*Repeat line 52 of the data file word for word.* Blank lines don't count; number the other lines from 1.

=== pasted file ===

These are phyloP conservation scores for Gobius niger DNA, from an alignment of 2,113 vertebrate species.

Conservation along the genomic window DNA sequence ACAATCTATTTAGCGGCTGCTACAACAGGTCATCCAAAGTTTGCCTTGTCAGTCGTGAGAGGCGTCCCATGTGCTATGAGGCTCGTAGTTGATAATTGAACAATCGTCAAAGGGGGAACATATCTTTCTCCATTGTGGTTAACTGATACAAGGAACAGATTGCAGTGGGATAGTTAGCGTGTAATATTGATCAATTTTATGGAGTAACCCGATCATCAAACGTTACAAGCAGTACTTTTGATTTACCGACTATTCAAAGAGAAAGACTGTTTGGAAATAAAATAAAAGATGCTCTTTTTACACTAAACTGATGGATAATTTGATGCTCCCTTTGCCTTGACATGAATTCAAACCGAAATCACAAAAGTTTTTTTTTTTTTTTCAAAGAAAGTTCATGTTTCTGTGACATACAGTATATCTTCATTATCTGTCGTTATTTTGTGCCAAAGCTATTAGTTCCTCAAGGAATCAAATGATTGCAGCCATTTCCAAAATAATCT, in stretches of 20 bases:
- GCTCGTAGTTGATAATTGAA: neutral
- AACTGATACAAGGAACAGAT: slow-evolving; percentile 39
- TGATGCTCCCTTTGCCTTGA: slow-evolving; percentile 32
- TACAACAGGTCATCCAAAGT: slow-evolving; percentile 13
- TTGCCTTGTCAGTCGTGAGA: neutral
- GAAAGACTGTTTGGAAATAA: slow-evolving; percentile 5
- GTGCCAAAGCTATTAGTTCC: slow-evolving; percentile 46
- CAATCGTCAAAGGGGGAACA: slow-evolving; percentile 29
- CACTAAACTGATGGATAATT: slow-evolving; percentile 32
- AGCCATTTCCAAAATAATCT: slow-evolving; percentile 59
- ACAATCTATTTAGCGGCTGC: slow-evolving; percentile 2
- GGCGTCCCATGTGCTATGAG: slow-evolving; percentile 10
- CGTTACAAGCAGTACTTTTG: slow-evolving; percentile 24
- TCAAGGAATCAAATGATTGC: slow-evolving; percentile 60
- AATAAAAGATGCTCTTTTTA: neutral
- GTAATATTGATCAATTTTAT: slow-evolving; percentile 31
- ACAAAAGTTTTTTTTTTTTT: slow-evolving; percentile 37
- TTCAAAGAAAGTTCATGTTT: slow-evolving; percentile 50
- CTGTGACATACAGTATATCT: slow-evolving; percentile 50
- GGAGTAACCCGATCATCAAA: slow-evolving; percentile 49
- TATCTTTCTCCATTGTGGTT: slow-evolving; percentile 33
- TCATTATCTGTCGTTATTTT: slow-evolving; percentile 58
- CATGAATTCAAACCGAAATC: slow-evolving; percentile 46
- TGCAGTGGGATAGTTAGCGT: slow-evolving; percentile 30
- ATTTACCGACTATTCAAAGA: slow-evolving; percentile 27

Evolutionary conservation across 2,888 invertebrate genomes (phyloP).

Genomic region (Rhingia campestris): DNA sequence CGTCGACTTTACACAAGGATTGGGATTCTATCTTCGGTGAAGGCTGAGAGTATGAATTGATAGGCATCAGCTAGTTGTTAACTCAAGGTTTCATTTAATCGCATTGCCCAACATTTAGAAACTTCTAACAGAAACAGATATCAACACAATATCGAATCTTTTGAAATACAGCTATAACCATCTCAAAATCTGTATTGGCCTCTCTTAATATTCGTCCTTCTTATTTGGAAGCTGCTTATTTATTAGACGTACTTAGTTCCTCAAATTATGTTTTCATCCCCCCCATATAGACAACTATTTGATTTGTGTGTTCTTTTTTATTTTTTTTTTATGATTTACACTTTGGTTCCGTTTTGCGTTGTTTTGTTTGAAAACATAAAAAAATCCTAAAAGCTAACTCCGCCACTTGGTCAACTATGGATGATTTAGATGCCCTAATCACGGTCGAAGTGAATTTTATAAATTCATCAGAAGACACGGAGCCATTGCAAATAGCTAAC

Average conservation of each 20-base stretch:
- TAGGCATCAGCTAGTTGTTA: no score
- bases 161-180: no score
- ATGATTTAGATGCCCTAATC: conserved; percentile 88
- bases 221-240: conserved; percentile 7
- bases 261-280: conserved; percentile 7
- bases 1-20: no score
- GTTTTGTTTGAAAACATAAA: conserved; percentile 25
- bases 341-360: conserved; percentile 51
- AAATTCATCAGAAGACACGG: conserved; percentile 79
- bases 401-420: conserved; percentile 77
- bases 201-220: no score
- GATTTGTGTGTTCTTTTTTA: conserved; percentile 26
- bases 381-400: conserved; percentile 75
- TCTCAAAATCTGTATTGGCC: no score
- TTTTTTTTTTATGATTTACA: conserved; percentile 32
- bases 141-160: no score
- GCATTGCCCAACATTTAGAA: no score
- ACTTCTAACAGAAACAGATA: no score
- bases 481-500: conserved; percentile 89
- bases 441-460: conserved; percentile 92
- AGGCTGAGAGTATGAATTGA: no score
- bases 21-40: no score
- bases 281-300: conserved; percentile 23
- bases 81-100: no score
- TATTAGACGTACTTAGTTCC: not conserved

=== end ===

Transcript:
- bases 21-40: no score